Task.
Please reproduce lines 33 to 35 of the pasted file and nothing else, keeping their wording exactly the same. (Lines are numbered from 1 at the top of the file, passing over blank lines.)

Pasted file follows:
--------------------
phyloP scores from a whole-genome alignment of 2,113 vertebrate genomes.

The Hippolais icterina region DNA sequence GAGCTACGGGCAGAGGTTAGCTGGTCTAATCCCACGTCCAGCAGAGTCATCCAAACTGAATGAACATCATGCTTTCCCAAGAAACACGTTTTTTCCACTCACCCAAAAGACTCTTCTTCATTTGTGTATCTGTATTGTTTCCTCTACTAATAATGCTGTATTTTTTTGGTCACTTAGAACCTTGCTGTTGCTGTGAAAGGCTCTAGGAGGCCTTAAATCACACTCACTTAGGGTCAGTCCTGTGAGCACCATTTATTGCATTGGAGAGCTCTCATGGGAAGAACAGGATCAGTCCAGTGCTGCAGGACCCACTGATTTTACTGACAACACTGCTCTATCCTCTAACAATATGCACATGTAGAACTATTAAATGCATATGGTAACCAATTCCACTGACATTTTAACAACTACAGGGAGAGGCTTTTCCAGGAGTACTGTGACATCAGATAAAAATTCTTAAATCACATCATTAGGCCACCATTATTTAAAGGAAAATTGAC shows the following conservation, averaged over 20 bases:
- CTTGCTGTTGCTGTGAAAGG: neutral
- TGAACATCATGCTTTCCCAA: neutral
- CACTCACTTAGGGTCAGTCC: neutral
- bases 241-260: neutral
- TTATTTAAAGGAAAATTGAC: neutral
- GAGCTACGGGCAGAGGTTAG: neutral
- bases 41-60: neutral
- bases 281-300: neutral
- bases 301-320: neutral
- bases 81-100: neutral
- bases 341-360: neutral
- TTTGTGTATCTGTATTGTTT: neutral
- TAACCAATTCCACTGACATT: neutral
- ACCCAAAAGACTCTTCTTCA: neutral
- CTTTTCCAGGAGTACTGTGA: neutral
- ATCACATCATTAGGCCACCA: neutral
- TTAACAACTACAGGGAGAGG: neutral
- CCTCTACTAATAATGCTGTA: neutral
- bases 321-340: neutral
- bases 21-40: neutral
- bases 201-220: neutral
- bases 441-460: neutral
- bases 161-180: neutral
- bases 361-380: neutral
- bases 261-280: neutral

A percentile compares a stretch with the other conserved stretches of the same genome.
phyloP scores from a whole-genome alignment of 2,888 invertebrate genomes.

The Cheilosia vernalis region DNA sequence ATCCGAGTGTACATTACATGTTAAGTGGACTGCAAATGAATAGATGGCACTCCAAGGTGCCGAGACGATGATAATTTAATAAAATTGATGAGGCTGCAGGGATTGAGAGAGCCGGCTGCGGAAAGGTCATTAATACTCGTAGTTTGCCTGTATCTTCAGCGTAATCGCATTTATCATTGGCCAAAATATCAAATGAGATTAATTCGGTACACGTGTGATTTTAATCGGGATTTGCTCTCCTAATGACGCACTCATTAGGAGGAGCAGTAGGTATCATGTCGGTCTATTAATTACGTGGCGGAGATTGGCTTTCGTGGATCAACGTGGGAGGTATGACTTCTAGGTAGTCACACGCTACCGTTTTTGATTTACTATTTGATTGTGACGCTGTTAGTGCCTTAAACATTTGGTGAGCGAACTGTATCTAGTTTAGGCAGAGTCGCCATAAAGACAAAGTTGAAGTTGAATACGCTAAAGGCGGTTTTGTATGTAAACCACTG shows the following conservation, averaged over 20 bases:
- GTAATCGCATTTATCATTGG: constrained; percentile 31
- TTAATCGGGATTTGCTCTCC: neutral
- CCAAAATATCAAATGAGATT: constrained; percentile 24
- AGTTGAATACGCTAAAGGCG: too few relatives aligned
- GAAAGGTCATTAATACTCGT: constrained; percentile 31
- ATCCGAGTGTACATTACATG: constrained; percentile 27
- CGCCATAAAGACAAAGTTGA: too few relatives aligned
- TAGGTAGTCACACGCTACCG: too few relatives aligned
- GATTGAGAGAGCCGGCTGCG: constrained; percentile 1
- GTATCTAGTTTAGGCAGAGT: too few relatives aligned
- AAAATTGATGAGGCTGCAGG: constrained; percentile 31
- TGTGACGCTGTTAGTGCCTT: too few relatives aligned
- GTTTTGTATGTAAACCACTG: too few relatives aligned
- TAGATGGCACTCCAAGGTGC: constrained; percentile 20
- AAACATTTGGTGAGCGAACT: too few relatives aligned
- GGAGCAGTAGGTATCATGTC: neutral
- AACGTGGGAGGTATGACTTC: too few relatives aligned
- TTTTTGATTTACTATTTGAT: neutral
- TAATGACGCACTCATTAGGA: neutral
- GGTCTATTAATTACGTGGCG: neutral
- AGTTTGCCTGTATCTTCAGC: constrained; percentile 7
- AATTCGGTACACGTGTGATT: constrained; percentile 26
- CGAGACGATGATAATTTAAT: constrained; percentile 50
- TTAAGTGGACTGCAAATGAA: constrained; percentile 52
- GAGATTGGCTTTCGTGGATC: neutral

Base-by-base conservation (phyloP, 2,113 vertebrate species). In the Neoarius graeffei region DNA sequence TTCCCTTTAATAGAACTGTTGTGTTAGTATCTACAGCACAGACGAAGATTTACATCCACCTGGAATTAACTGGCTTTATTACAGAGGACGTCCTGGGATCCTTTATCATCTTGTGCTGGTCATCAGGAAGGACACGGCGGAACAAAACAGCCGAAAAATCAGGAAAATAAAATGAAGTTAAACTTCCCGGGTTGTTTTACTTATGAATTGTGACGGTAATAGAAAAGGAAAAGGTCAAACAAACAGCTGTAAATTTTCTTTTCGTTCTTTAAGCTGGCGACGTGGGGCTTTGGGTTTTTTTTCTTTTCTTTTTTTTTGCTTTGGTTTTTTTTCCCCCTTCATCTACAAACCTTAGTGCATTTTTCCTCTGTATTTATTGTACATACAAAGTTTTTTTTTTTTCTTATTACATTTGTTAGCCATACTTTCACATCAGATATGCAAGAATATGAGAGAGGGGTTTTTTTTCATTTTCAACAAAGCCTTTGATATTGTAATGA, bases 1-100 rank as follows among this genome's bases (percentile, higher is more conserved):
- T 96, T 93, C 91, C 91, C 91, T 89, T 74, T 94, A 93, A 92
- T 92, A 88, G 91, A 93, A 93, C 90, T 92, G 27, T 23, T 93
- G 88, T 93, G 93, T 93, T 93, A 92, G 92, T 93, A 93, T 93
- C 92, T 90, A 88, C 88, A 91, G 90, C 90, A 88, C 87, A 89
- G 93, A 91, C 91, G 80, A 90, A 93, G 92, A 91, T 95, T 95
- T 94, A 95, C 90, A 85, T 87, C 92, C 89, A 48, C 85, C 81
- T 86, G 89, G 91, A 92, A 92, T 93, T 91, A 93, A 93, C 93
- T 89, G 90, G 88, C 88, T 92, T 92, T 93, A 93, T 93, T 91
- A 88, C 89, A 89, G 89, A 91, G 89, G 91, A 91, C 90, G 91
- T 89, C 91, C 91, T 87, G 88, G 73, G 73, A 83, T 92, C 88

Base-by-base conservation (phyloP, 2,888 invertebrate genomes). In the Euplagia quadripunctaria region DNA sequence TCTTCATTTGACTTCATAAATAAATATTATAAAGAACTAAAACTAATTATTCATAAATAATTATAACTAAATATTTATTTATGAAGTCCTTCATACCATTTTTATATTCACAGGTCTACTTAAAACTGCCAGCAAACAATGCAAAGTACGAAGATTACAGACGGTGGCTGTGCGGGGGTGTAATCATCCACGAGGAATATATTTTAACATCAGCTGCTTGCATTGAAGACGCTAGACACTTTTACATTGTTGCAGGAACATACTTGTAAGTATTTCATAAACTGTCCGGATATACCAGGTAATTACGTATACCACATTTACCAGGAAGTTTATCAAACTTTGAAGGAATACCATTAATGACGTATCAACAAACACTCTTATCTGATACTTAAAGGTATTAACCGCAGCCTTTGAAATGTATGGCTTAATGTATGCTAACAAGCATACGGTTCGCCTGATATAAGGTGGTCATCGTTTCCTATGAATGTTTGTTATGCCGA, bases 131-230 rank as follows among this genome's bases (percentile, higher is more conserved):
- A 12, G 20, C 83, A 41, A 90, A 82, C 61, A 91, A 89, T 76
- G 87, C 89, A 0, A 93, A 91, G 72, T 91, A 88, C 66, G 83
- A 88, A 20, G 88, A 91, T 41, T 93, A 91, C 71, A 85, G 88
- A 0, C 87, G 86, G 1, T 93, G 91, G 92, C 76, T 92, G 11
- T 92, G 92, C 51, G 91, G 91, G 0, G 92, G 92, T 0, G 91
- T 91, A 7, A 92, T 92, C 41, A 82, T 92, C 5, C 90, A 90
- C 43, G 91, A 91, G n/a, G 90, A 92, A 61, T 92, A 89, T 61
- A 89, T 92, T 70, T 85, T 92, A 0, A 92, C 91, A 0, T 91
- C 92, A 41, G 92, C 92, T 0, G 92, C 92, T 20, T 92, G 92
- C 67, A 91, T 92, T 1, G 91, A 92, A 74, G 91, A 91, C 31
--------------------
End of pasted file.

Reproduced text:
- CCAAAATATCAAATGAGATT: constrained; percentile 24
- AGTTGAATACGCTAAAGGCG: too few relatives aligned
- GAAAGGTCATTAATACTCGT: constrained; percentile 31